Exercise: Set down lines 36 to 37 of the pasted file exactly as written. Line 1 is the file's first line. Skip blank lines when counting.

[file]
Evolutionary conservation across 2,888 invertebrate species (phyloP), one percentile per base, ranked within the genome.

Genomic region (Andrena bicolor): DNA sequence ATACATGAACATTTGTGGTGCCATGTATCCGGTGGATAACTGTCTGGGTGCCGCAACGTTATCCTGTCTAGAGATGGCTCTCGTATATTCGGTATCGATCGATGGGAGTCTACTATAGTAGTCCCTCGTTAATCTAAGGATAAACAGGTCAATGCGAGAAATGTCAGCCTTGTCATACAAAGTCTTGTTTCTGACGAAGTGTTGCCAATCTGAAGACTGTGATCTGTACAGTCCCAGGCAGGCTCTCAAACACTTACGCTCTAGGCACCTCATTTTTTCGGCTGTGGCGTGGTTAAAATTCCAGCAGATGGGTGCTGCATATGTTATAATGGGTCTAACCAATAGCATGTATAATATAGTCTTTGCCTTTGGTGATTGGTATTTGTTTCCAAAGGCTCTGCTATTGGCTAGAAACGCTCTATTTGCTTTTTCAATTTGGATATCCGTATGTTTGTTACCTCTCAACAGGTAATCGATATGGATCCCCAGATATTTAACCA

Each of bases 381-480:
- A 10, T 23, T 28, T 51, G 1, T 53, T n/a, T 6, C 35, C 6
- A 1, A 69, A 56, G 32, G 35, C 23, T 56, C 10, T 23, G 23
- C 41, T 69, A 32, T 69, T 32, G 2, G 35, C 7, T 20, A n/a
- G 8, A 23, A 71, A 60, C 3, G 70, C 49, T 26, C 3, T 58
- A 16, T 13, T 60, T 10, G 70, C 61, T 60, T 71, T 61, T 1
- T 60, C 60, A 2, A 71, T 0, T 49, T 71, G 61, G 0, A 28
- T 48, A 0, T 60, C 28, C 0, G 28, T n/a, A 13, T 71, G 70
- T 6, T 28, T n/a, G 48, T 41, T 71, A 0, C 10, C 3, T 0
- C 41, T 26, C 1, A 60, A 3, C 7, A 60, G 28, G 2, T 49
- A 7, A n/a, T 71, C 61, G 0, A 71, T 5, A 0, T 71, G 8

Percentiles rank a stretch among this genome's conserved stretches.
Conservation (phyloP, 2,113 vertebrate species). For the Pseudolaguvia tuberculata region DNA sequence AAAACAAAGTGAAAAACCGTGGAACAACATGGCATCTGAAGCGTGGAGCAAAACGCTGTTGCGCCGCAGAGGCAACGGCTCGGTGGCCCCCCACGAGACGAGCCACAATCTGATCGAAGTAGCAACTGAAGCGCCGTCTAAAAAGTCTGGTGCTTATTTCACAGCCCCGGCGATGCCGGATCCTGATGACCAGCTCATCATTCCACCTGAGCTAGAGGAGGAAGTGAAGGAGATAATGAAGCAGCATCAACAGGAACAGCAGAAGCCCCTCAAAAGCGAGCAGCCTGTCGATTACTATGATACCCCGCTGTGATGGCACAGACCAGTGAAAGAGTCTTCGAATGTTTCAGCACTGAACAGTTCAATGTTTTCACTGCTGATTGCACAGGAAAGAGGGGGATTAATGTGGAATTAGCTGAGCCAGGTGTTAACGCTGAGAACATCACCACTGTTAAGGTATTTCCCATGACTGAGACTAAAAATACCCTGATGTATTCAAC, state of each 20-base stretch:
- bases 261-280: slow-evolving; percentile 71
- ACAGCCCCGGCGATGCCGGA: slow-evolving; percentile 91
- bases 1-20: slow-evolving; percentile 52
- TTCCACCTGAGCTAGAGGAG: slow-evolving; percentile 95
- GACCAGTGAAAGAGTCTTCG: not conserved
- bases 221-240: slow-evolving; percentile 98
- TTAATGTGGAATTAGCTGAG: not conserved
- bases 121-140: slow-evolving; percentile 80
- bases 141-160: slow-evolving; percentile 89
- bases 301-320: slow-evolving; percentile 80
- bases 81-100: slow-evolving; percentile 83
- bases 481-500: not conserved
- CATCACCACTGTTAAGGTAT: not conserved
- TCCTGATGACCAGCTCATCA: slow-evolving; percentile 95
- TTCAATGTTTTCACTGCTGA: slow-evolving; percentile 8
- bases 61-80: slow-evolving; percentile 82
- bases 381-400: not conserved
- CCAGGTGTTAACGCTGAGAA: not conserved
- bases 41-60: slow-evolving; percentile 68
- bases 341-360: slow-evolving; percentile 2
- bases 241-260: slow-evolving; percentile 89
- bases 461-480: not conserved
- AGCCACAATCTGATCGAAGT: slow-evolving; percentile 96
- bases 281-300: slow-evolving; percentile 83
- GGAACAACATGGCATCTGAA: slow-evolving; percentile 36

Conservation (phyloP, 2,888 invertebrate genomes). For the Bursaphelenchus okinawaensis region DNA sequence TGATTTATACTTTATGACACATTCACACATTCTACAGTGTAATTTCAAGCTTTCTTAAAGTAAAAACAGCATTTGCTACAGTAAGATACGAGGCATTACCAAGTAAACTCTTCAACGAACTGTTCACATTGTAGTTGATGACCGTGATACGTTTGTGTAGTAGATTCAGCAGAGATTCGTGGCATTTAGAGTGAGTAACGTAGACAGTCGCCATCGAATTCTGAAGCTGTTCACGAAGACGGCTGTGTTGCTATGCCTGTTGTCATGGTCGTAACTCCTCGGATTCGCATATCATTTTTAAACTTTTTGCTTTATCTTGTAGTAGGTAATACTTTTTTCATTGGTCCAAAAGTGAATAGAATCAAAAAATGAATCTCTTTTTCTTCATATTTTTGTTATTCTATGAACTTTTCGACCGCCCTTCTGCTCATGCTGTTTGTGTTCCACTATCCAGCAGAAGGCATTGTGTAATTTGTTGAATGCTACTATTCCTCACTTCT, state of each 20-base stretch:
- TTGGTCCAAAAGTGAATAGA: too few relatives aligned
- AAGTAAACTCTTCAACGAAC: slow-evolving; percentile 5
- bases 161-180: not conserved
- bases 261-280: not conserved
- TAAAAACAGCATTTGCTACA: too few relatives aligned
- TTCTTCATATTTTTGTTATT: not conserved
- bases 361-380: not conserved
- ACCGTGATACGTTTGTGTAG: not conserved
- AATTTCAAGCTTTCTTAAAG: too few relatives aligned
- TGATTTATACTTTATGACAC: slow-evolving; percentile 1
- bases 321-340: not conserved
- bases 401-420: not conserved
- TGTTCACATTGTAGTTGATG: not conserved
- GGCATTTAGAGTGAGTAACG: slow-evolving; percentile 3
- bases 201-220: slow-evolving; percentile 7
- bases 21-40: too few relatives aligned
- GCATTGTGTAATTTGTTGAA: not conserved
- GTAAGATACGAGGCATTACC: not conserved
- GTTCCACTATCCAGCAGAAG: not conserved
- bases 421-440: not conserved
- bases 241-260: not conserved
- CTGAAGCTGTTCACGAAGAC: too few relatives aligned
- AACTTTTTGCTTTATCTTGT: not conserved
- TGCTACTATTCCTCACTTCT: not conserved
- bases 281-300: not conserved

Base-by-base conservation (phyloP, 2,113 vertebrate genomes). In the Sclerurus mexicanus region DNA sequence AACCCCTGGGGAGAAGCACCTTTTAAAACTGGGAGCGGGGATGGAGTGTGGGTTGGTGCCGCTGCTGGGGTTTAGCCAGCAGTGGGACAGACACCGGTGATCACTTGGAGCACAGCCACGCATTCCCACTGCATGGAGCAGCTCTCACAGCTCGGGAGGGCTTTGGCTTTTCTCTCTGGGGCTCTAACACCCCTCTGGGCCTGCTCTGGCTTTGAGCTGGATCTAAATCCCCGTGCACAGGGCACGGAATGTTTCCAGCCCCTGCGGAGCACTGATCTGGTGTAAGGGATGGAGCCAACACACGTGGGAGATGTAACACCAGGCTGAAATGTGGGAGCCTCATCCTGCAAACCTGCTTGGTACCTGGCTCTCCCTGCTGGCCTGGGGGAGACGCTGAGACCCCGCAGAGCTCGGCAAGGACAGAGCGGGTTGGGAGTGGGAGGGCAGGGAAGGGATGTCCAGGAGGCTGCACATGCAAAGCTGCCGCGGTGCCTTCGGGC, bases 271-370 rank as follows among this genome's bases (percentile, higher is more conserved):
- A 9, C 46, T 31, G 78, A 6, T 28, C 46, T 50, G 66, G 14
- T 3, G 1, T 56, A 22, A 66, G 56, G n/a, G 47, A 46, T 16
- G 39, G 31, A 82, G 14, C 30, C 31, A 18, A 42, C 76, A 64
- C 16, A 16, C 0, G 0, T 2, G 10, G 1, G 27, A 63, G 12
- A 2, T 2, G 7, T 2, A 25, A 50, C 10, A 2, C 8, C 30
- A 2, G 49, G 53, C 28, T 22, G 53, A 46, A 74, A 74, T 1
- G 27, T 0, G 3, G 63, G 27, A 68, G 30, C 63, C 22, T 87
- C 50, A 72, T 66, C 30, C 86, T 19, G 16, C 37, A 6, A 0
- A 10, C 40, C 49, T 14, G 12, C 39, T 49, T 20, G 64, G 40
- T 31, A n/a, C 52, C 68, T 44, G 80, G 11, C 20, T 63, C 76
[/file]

- bases 241-260: slow-evolving; percentile 89
- bases 461-480: not conserved